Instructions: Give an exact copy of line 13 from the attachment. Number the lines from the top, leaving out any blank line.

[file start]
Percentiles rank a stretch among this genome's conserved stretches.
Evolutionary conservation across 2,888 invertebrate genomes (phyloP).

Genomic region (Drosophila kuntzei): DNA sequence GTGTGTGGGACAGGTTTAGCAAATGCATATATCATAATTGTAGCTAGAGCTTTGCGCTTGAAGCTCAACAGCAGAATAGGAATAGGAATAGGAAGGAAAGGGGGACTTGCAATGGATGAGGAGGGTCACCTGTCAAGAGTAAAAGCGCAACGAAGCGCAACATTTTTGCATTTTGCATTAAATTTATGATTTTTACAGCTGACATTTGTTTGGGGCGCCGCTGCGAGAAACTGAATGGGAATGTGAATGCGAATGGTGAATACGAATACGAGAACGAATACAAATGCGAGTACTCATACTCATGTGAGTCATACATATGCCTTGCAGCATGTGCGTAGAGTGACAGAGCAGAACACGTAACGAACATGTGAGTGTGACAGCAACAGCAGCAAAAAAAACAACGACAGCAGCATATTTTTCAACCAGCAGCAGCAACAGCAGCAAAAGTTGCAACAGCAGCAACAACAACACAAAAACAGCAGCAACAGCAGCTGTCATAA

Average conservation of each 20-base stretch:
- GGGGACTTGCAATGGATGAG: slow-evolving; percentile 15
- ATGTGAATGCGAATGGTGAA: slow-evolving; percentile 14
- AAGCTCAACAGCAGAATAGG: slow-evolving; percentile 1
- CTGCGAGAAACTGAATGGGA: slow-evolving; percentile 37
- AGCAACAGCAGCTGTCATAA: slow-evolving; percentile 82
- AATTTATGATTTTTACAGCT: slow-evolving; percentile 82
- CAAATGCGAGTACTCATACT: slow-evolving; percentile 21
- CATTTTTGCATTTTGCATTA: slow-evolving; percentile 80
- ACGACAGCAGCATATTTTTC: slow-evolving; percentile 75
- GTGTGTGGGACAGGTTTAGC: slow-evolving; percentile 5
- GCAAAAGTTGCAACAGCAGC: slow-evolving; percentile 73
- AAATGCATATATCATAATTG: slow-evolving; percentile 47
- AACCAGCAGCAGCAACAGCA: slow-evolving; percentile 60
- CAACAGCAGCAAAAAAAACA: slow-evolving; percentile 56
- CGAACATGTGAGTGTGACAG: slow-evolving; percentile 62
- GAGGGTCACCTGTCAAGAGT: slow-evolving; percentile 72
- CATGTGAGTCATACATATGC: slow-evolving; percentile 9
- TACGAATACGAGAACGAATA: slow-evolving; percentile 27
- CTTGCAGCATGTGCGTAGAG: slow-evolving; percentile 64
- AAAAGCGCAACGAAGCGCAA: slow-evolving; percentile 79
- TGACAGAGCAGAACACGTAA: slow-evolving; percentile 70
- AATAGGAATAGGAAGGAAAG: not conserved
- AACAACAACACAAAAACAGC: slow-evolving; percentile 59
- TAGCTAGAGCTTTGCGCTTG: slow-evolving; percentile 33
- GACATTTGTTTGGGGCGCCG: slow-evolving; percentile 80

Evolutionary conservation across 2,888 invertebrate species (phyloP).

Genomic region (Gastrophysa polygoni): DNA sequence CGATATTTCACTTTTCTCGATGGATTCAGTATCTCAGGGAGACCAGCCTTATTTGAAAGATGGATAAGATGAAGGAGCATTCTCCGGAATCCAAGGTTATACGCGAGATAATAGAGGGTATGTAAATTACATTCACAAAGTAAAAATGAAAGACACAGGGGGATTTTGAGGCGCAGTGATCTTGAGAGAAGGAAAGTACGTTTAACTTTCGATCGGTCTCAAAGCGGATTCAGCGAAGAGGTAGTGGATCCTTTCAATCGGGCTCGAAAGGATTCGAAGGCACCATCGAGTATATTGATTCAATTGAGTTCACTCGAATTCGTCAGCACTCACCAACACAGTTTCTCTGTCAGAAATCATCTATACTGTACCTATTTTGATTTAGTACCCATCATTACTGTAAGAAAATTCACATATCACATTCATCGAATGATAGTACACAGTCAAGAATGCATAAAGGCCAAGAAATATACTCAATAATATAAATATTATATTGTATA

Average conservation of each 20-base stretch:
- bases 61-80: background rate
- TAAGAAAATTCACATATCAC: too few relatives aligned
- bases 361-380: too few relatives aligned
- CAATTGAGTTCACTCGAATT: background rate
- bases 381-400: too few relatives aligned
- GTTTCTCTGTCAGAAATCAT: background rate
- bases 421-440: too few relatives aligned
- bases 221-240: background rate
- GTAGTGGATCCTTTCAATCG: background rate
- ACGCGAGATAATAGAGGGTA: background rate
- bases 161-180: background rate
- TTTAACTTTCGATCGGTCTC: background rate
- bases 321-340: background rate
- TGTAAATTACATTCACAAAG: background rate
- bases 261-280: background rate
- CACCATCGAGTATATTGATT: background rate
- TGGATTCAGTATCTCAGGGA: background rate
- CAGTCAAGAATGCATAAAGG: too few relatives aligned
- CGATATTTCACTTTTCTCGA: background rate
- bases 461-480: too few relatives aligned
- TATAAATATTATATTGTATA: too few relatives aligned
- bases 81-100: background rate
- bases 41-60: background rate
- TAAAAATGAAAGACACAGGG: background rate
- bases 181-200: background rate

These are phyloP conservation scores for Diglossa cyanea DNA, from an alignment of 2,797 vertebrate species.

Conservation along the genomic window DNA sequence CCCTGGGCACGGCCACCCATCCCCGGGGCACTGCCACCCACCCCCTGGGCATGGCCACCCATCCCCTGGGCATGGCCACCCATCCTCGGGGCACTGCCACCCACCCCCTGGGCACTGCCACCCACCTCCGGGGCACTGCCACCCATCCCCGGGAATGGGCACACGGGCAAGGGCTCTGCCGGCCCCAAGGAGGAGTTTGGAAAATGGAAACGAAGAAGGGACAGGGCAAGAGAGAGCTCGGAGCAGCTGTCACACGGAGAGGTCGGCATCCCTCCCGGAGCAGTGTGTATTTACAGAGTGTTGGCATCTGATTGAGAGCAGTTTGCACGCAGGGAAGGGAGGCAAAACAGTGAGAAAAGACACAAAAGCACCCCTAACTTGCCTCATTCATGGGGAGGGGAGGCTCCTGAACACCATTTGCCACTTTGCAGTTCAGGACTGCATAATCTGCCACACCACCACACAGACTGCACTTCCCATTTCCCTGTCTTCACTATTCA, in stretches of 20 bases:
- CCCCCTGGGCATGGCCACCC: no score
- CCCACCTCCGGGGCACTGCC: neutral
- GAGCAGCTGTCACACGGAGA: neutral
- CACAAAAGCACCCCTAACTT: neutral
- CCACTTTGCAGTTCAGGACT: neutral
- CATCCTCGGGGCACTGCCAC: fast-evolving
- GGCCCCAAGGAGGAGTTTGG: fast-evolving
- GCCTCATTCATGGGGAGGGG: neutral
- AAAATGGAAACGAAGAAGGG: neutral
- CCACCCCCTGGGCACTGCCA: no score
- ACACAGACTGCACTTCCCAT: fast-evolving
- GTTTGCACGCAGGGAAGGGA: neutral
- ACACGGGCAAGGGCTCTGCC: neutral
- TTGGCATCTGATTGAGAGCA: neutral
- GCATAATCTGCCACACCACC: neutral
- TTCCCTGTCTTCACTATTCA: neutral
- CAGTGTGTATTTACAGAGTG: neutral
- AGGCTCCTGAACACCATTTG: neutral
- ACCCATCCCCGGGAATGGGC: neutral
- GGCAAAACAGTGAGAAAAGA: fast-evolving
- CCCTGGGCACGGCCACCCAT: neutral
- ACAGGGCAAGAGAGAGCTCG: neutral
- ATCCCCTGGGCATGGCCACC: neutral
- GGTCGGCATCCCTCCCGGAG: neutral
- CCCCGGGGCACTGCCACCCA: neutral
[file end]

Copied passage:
- ACGACAGCAGCATATTTTTC: slow-evolving; percentile 75